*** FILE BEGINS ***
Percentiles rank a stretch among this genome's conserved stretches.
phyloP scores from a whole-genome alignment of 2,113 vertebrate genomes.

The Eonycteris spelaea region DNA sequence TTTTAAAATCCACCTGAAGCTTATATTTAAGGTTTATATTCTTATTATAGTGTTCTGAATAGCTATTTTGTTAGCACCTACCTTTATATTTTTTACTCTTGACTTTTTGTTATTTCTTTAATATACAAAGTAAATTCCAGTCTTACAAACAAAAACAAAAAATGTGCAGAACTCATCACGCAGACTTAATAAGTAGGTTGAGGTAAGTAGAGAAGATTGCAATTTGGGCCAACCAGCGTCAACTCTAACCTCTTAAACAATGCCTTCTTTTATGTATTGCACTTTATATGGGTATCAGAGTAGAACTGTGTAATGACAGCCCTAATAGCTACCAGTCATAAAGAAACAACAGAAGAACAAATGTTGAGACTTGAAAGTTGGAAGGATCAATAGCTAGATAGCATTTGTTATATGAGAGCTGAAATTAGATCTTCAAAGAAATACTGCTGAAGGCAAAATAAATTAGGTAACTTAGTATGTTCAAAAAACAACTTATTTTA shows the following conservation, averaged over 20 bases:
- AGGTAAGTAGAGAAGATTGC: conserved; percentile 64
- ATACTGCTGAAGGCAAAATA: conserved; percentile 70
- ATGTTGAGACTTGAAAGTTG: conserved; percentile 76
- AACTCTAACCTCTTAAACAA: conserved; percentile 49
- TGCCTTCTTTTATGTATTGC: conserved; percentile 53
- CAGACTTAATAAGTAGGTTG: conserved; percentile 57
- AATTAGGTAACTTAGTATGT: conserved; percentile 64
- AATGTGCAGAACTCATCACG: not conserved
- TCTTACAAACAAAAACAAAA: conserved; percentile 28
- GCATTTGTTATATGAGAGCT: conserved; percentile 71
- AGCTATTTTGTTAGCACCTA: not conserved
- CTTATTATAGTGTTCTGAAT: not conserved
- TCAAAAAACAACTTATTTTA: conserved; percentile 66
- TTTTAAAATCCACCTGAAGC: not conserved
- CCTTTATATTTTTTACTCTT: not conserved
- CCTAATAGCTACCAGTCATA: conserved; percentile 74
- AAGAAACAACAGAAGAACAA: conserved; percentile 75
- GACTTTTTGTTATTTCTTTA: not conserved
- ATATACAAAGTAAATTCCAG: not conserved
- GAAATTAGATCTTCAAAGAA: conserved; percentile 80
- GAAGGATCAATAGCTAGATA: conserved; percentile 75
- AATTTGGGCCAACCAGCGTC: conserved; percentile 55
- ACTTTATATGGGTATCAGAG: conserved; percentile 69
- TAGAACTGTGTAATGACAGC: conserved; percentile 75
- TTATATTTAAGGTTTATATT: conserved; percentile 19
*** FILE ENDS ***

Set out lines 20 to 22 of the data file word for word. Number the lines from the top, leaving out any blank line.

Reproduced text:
- AAGAAACAACAGAAGAACAA: conserved; percentile 75
- GACTTTTTGTTATTTCTTTA: not conserved
- ATATACAAAGTAAATTCCAG: not conserved